The building blocks of strong bones

The building blocks of strong bones

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Every 5-6 minutes, someone is admitted to an Australian hospital with an osteoporotic fracture With this rate set to rise, it’s never been more important to boost bone health, writes naturopath Kate Ferguson.

Calcium: the essential bone mineral

Calcium is essential for bone health. It provides structure and strength for our bones and we need it for normal bone development and bone maintenance. We store calcium in the bone.

Our body gets calcium from the food we eat. Calcium-rich foods include dairy products, dark green leafy vegetables and sesame seeds. 

If the amount of calcium in the blood is low, because the diet doesn’t provide enough calcium, calcium is extracted from the bones.

How much is enough? The recommended daily intake (RDI) of calcium for adult men and women is 1000 mg – 1300 mg per day.

Vitamin D

Vitamin D3 is produced in the body after exposure of the skin to UVB rays. A major function of vitamin D is regulation of calcium and phosphorus levels by stimulating their absorption from the intestines, reabsorption in the kidneys and release of calcium from bones back into the blood. Where vitamin D is deficient, intestinal absorption of calcium can be halved.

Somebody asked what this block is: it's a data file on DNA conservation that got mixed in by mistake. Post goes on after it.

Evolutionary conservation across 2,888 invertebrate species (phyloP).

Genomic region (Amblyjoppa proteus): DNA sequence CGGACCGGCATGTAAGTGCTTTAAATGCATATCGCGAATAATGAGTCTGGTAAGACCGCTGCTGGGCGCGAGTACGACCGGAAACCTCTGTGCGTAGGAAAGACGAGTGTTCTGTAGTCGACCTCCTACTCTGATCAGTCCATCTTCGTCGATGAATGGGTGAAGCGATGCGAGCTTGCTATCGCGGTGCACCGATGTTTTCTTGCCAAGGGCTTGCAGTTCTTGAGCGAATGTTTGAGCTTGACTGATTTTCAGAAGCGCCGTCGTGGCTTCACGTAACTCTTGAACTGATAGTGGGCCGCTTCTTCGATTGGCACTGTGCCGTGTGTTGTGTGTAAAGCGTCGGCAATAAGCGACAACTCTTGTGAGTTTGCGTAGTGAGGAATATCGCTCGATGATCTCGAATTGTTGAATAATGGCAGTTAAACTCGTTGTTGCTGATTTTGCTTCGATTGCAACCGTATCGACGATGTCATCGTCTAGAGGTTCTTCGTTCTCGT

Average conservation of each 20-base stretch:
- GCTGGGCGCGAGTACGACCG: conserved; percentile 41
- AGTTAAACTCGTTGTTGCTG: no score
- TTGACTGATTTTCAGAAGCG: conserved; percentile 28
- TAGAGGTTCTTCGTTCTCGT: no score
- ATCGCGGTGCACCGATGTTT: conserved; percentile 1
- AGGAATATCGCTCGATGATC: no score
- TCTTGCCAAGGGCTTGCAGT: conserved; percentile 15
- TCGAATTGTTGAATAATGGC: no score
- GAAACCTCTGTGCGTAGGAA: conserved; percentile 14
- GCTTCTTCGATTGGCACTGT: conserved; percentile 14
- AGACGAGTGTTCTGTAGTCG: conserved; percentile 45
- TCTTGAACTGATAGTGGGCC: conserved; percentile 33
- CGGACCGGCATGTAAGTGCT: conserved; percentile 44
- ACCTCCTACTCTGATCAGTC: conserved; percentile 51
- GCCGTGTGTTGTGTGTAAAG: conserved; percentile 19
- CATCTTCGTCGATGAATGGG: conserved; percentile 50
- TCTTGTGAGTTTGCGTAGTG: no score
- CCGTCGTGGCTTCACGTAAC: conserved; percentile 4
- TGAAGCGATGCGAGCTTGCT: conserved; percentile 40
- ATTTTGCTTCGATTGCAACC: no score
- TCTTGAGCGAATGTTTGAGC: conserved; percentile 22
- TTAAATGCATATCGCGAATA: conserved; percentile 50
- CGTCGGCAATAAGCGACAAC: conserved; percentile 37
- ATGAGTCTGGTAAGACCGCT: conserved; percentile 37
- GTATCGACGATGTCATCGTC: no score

How much is enough? The adequate daily dietary intake (AI) of vitamin D is 5-15 micrograms.

Move it or lose it

Just as we need to exercise and keep moving to maintain our muscles, moving is essential for healthy bones too. The insides of our bones have a structure that is similar to honeycomb. This inner structure is lined with bone cells that continually renew bone tissue by a process called bone remodelling, ensuring new healthy strong bone in place of old and damaged bone.

Bone remodelling allows for bone strength to be maintained in response to an increased load and decreases with a reduction in load. So how do we increase the load and maintain the health of our bones? Simply by moving and working our muscles against gravity with regular weight-bearing exercise including walking, jogging, dancing, resistance training and tennis.

Fish oil

A regular intake of omega-3 fatty acids from fish may be beneficial for bone health. A study published in the American Journal of Clinical Nutrition investigated the association of fatty acids in bone accumulation and peak bone mass in 78 young men. 

The study suggested that omega-3 fatty acids – especially docosahexaenoic acid (DHA) – may positively influence bone mineral accrual and bone mass density. While further trials and research into the role of omega-3 from fish and bone health are needed the study results suggest potential for fish oil in the maintenance of healthy bones.

References available on request